She returned with her 4th costume change to dance to Amr Kamaal's singing with the band.  This last costume was definitely an eye-popping costume!   It  was made of  shiny black fabric.  The dress was close fitting with the skirt triangular-shaped, point down.  The dress was open down both sides and down the front with straps/buckles holding it together.  This was the most revealing of the costumes and I kept referring to it as the "futuristic" costume because it didn't look like any dance costume I've seen!   I think we got our money's worth in costume changes alone, but it is so nice that the dancer inside those costumes was a more than competent dancer, completely natural and comfortable,  and we weren't too distracted by the costumes to see her dancing!   And in one word, Mona's dancing is divine!  She dances with so much passion and enjoyment that she draws us into her dancing.  We feel every movement that she makes.  

Our moods follow her moods as she dances and interprets the music with her movements.  Yet those movements are not too complicated; it is the emotion she shows that is complicated.

The energy from this show spilled over for a long time afterwards.   We didn't want to leave the room.   We were all standing around talking about Mona and trying to talk to her. . . . oh, yes, and get a photo with her!  Every photo I took had laughing and smiling people in it with Mona's being the biggest smile.  One of my favorite photos is the one with Miabella and Mona.

After all of the weekend activities died down, I had an opportunity to talk to Mona.   She mentioned that after the show, she was very tired but very happy.  And when she dances, you can read everything in her face . . .  all emotions, sad, happy, that she has nothing to hide.  I also got her to expand on some of her plans for the future, which she had mentioned on Sunday in the workshop when she played some "new" music for us.   In addition to continuing her work as an interior designer, Mona wants to create a new dance using new music for the future of dance.  

She says that she is not the same Mona from 20 years ago, dancing in the same old style of 20 years ago.   She says that the dance must change for a new generation, bringing a new look.   She wants everyone to think about the future of dance and about getting a new generation to appreciate the dance, matching their needs.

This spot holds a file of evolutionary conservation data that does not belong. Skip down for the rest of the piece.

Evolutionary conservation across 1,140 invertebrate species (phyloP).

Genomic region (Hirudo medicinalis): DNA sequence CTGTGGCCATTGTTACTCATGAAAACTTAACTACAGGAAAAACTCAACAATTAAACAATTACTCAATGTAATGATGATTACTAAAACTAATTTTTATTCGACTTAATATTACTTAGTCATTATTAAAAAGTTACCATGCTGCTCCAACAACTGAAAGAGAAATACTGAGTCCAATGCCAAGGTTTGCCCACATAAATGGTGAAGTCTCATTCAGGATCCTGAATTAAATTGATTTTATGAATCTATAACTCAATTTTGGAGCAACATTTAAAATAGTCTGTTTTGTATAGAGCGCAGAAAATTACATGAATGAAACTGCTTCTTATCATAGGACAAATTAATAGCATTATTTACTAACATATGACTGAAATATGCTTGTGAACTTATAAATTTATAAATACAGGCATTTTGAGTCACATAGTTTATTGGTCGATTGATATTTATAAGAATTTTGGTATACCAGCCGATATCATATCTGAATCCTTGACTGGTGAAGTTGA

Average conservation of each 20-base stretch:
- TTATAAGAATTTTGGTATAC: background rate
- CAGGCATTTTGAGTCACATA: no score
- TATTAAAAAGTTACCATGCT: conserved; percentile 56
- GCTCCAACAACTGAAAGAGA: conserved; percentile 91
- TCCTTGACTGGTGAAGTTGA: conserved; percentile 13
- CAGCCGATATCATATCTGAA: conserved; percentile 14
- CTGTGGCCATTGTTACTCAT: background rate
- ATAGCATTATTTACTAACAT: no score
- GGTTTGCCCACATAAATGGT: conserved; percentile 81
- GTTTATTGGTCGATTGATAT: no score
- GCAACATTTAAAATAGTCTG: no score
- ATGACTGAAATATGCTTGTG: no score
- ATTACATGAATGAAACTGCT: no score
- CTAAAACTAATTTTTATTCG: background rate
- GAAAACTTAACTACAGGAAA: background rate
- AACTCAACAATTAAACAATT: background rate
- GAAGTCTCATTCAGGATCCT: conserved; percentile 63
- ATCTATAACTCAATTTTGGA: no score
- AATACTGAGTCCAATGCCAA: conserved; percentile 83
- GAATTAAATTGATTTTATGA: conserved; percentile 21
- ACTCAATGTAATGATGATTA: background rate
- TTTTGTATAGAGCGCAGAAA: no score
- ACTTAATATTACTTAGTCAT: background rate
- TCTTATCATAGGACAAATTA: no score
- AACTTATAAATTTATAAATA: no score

I have to admit some of us were rather surprised about all this when Mona brought this up during the workshop on Sunday.  Mainly because there are many dancers in the West who are working hard to present dance using older style music, classical Arabic music from the early beginnings of Raks Sharki, as opposed to just presenting dances using modern pop Egyptian music.  Hadia started up a conversation with Mona right there trying to explain how many people were trying to use older music dancing in the older style, but Mona was adamant that the dance must change.   She played us some of her new music and promised that when she returns to Dallas, this will be the music that she will use to teach us.  The music was beautiful, but it will be very interesting how all this talk of new music and new dance will go over with dancers here. 

Another topic that came up in our conversation was her relationship with God.   She said that she believes very much in God and he is always at the top of her heart.  Mona says that she appreciates whatever God has given her and that she has the responsibility to protect it and not abuse it.  He gave her the feeling to love each person in the workshop and she wants to show this love by helping each individual in the workshop to learn.  I think that Mona showed us her love constantly during the workshop as she was very generous in giving to all the participants.  One of my good dance friends, Meleea (a definite "I need choreography" person), told me she was thrilled with the workshop and thanked me for preparing her in advance by talking about the class I took in Cairo.  At first, she was worried that she wouldn't get anything from the workshop, but now I do believe she is a huge Mona fan!   We are all huge Mona fans.   This weekend with Mona was a wonderful introduction to a passionate, beautiful and down-to-earth , approachable woman, who happens to dance in a way that inspires us to keep dancing with all our hearts.  We are all anticipating a return to Texas by Mona.   And I hope it doesn't take another 7 years to get her here.

Have a comment? Send us a letter!
Check the "Letters to the Editor" for other possible viewpoints!

Ready for more?
11-12-04 Mystery Dancer #1: Iklas
Gilded Serpent is looking for clues to the story behind this lovely dancer! If you have any information, please contact us!

11-11-04 Sunday Afternoon at the Desert Dance Festival '04, Page 2 Photos by Monica
11-9-04 Sunday Afternoon at the Desert Dance Festival '04 Report by Nisima Photos & Captions by Monica Page 1
Consequently, I was a very popular girl all day as vendors called out to me to visit and talk. After all, I was a bona-fide Actual Audience Member.

10-31-04 Dancers Belly Up to Beat Bush, by Grace, Photos by James Dudek & Victoria Seidman
Even in the politically minded Bay Area, the dance community rarely seems to take an activist stance.

10-30-04 Fill-'Er Up! by Alyson
"I'm so glad you came to help me Theify!", Alexandria's Belly Dance Comics tm

10-25-04 The First (and definately not the last!) Tribal Cafe! by Tempest
It was the first all tribal belly dance event sponsored by MECDA IE and took place on August 21st, 2004 in Montclair, California.


 Gilded Serpent
 Cover page, Contents, Calendar Comics Bazaar About Us Letters to the Editor Ad Guidelines Submission Guidelines